The biggest surprise so far has been delivered certainly by the small but enthusiastic football nation of Costa Rica. The Central-Americans managed to win the ‘Death Group’ beating Uruguay and Italy and drawing England. What is more: they have a real chance to continue their success story, since they will meet Greece in the best 16.

The program of the tournament continues with the following games:world-cup-2014-round-of-16v1

  • Brazil-Chile
  • Holland-Mexico
  • Colombia-Uruguay
  • Costa Rica-Greece
  • Argentina-Switzerland
  • France-Nigeria
  • Belgium-USA
  • Germany-Algeria

May the best (Latin-American :)) team be the winner!

Mesoamerica, the home of football

The greatest sport event with strong Latin connections has finally begun this week! Naturally, we are talking about the Football World Cup in Brazil, where the best 32 national teams of the world meet, among them nine countries representing the South- and Central-American region. If we also take into consideration reigning champions Spain and the strong team of Portugal lead by Cristiano Ronaldo, we can see that the Latin influence is very significant in modern football. We take this good opportunity to give you a brief insight on the strong Mesoamerican roots of the most popular sport of the world.

The ancestors of modern soccer or football have been played as early as in ancient Greece and in China. First evidence of a ballgame played by the warrior peoples of Central-America dates back to around 2500 B.C. The rules and the appearance didn’t have much in common with the ones you can observe in the course of the next weeks in the arenas of Brazil, of course. The ballgames of the Olmec and Aztec have been played for example in heavy protection gear, using belts and padded helmets to protect the players’ knees, hips, elbows and heads. The two rival teams had to get a leather or solid rubber ball through a ‘goal’ – a vertical stone ring set high into one of the walls of the ballcourt.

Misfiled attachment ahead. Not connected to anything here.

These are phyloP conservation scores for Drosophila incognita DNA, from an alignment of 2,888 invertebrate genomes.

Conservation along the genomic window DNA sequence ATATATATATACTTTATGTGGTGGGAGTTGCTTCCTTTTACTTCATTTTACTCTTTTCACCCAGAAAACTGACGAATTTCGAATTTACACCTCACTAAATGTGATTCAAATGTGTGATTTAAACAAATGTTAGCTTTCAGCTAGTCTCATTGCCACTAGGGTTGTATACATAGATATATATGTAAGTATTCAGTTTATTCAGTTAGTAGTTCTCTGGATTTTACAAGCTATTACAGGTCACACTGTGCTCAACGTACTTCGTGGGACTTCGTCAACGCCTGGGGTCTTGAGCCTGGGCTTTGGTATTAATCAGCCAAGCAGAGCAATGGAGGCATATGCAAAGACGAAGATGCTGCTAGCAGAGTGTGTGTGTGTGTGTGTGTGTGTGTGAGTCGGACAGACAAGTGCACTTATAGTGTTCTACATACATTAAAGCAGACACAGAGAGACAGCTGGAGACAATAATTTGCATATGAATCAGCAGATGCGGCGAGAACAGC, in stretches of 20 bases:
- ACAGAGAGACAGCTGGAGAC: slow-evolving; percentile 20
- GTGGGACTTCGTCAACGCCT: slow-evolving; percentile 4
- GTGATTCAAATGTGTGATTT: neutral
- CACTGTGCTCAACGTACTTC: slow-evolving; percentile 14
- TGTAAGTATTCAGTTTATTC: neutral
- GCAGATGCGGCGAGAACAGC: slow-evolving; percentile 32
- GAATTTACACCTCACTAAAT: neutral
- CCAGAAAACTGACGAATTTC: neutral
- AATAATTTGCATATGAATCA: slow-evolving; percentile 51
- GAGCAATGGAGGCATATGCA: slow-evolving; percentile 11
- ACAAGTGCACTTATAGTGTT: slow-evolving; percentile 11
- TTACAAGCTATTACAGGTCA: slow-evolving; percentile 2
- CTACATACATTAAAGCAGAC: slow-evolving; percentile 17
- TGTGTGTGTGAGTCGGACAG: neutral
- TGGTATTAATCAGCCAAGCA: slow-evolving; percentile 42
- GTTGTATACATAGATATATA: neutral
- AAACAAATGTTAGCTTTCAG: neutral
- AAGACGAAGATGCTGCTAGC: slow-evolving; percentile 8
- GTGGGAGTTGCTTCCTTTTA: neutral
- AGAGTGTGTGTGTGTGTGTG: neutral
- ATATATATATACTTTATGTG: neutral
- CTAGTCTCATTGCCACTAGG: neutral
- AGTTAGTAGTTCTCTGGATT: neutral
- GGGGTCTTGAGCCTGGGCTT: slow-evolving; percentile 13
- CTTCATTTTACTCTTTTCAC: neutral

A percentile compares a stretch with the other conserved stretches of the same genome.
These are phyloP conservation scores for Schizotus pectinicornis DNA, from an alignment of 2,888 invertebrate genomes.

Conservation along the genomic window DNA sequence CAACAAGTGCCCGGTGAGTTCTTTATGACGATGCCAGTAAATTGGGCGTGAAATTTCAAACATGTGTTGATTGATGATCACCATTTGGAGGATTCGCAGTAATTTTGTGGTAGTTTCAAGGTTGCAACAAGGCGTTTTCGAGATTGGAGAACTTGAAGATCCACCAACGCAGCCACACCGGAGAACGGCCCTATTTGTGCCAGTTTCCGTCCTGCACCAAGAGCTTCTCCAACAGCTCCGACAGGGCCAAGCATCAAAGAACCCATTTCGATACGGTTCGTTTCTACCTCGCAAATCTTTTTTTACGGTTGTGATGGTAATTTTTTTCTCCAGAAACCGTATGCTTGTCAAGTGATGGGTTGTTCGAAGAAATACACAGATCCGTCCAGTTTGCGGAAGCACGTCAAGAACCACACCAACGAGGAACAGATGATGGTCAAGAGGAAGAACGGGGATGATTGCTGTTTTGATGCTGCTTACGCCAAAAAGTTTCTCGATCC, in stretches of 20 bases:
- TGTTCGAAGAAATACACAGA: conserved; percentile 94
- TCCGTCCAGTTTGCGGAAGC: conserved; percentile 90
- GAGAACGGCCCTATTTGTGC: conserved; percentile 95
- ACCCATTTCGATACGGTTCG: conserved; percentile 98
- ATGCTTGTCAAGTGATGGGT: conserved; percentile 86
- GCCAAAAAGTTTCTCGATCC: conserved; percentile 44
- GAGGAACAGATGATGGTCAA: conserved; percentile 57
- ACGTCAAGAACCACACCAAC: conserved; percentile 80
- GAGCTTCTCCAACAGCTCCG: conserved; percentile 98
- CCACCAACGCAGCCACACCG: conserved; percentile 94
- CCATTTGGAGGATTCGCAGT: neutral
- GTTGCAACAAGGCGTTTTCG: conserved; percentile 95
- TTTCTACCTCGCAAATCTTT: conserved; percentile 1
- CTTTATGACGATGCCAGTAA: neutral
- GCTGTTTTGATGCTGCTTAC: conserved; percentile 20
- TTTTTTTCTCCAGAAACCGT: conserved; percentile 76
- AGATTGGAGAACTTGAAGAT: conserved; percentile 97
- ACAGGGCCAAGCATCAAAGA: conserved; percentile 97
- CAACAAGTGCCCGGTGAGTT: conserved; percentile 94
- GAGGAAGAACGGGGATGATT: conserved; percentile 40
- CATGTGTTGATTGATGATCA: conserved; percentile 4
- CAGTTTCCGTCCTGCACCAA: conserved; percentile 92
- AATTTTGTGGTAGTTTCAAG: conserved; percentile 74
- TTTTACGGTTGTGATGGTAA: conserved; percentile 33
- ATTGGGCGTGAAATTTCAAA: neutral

The ballgame is also integrated in Mesoamerican mythology: according to the legend, the Lord of the Underworld challenged two Maya god-brothers who have annoyed him with their ballplaying. Luring them into the Underworld, he beats one of the brothers in a ballgame, and decapitulates him. This myth is reflected in the real ballgames often resulting in sacrifying the losing team’s players.

An interesting aspect of the ancient ballgames of the indigenous people of Mesoamerica is the assumption, that the games might have sometimes served as a proxy for warfare. There is evidence that in the densely populated regions, where conflicts between neighbours occured very frequently, the hostile parties often held ballgames instead of fighting battles, thus deciding their disputes in the ballcourt.

Let’s hope today’s football gladiators also stick to the spirit of Fair Play, and won’t turn the football stadions into battle grounds. We wish everybody to have fun watching the World Cup and supporting their favourites! May the best (LATIN :)) team be the winner!